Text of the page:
Before reaching Rapid City however, there was the siren call of the South Dakota Air & Space Museum, which is next to the Ellsworth Air Force Base in Box Elder. Yep, another aircraft museum. Can’t help myself, apparently. This one has its aircraft displayed outside, and you can be the judge as to what’s displayed. The inside is modest, relating mostly to uniforms, insignia, equipment, scale models, and a few specialties as shown in the photos below. The museum is free, though they do Read more…

Driving Through the Badlands

[I have moved to a cellular-friendly location that I found on my own, so I’m resuming posting, but in the original sequence.]

Emerging from the camper with a typical old-man groan, I instantly heard a rumbling. A herd of Antelope was apparently startled and dove off the plain down into the erosion, and stayed there until I departed!

Yup, With temps being forecast to be in the high 80s and low 90s for almost a week around Wall, I reluctantly decided to vacate the premises. I had considered doing a week south of the Badlands (in the vast grasslands that surround it) because a Ranger had recommended it for its wildlife, but livable weather has its priority with me. I needed significantly more elevation.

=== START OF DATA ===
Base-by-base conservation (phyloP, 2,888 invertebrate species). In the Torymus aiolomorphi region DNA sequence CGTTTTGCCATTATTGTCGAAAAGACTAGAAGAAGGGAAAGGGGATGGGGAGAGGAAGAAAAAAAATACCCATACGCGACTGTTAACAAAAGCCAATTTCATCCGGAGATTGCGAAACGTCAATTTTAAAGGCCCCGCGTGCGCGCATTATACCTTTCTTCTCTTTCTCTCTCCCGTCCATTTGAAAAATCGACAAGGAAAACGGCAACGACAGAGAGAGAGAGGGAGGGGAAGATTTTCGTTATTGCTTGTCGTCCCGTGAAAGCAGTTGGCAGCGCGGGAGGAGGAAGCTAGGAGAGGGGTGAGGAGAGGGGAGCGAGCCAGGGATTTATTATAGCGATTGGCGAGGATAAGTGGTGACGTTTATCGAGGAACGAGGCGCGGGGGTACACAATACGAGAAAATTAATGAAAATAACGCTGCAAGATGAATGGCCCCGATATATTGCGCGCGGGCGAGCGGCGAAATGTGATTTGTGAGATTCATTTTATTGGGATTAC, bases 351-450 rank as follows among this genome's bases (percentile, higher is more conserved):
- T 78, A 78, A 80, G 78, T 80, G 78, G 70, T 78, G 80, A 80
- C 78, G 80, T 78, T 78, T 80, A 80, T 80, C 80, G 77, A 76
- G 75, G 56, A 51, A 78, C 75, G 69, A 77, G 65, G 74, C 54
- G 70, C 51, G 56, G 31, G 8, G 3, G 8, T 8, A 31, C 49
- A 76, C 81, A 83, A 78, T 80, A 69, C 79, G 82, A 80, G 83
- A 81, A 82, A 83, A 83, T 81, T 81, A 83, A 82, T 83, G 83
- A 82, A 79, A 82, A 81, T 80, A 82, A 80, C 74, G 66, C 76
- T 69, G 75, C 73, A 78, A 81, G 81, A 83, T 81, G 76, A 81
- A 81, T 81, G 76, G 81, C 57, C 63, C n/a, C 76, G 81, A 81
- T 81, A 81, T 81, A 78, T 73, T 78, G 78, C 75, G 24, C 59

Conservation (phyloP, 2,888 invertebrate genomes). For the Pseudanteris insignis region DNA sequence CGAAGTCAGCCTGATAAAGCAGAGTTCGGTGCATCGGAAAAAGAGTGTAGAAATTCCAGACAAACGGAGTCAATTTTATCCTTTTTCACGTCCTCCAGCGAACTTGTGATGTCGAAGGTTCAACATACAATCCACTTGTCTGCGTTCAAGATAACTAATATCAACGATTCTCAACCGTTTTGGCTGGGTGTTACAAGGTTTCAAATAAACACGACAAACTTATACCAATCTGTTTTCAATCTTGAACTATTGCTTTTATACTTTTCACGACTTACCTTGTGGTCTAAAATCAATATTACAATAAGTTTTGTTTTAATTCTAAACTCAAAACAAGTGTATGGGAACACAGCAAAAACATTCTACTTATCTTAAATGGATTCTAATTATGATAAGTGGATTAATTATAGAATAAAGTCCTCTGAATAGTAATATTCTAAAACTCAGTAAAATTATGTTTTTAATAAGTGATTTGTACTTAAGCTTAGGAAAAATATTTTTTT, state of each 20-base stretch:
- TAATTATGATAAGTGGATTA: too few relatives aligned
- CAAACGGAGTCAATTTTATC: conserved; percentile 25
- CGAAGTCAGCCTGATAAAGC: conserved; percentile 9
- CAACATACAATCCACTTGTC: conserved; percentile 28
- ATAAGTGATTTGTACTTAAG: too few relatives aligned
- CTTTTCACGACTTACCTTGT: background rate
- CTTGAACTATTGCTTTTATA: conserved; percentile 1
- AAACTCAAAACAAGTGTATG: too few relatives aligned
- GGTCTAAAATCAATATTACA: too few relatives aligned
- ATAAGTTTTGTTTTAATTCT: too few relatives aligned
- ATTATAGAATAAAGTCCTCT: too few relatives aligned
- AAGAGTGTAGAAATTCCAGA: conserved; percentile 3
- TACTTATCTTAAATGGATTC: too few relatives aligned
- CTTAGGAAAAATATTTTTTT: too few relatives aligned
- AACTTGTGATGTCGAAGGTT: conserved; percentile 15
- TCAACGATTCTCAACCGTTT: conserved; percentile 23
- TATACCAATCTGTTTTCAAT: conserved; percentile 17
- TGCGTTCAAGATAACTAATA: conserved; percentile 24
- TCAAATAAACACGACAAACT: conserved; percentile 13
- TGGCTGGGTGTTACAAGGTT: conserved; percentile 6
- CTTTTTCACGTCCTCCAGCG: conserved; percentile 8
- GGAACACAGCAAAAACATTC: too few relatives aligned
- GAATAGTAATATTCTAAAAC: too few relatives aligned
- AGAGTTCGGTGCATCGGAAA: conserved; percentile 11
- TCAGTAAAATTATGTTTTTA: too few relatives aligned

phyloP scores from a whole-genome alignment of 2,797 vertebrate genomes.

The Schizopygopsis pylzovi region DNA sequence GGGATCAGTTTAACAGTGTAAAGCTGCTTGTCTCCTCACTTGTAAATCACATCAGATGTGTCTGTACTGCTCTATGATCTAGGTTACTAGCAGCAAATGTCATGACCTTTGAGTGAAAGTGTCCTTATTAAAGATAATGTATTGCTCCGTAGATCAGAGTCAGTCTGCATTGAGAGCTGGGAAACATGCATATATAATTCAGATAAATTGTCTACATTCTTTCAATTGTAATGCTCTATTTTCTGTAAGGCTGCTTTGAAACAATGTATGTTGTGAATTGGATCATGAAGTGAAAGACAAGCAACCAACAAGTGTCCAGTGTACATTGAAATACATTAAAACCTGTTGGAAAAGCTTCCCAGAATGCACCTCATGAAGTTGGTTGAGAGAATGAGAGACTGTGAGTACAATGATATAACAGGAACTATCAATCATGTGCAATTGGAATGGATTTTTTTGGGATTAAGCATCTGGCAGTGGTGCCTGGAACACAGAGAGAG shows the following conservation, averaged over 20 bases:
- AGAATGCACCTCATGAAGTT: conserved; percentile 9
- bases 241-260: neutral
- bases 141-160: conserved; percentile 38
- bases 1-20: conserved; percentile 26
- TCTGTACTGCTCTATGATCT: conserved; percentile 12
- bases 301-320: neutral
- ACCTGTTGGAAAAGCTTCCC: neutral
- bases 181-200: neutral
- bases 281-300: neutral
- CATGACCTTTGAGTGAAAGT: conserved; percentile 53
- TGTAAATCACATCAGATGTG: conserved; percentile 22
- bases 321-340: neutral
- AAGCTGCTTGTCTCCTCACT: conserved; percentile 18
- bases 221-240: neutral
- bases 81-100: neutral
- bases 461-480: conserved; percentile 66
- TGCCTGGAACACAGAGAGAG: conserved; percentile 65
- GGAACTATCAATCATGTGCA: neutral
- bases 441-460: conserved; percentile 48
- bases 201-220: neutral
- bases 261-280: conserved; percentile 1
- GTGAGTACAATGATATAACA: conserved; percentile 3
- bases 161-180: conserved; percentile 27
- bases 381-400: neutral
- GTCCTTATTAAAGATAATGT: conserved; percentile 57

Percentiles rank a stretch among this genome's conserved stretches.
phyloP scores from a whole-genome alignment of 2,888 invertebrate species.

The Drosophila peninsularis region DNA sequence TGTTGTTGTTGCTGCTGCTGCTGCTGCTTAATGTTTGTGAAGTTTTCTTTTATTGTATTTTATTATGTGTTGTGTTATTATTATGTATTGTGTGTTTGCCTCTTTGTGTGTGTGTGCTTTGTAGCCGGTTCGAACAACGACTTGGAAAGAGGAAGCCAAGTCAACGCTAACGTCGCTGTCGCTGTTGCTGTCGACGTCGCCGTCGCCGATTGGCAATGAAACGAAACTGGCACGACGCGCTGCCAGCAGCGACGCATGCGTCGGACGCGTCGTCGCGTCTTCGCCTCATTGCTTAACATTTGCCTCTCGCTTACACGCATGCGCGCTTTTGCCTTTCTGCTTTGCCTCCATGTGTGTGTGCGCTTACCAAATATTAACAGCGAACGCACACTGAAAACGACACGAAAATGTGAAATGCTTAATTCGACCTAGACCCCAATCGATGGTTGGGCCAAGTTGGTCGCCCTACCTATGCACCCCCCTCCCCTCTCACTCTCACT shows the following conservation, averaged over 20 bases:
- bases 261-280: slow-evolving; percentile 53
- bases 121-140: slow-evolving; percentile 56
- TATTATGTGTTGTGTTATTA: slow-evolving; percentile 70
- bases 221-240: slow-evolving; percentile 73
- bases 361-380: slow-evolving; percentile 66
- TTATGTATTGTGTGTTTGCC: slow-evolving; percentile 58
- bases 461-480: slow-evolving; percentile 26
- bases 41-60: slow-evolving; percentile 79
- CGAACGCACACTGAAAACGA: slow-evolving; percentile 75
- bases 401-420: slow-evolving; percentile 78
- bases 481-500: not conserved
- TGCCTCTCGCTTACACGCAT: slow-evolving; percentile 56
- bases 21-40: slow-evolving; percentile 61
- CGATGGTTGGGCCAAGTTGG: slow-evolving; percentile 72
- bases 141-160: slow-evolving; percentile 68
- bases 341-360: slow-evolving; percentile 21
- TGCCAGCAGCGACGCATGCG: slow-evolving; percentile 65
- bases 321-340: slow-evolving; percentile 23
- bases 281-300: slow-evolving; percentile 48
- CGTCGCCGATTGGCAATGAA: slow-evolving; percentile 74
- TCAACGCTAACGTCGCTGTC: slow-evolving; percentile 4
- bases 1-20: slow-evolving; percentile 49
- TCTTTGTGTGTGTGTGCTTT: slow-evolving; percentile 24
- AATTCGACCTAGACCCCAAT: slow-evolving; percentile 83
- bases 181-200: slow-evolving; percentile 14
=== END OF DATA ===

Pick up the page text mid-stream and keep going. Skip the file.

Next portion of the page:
So I packed up and instead of making the short hop to Wall and I-90 west, I looped back down into the Badlands National Park in order to take advantage of the free hot shower, potable water and dumpsters available at the campground next to Cedar Pass Lodge. The Badlands Loop Road is nearly 30 miles long, so at the Park’s 35-45 MPH limits, it takes a Read more…

The Badlands Photo Extravaganza

Sometimes it’s best to just show a place for what it is, and not distract with words. I haven’t been here for three decades, and although the people-herding side of the Badlands National Park has changed a lot, the natural features have not.

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Wall, South Dakota

Ugh! The view out my screen window was like an RV park just for tenters. And this is after some had already moved out!

My second night at the Sage Creek Campground was much like the first: crowded, with lots of chattering going on until all hours. It obviously appeals to many, but it’s not my favorite camping experience.

The window view out the other side was better, except for more vehicles packed in close beside the Intrepid.

After a mediocre night’s sleep, what’s a budding hermit to do? Move out. I headed for greater metropolitan Wall. Despite a cloudless sky, I had to go to an alternate location on my list but do it in a timely manner, since storms were predicted to arrive about 2 PM. In sufficient quantities, rain can make trail passage difficult, and my alternate location is known for mud in wet weather. Downtown Wall offers Read more…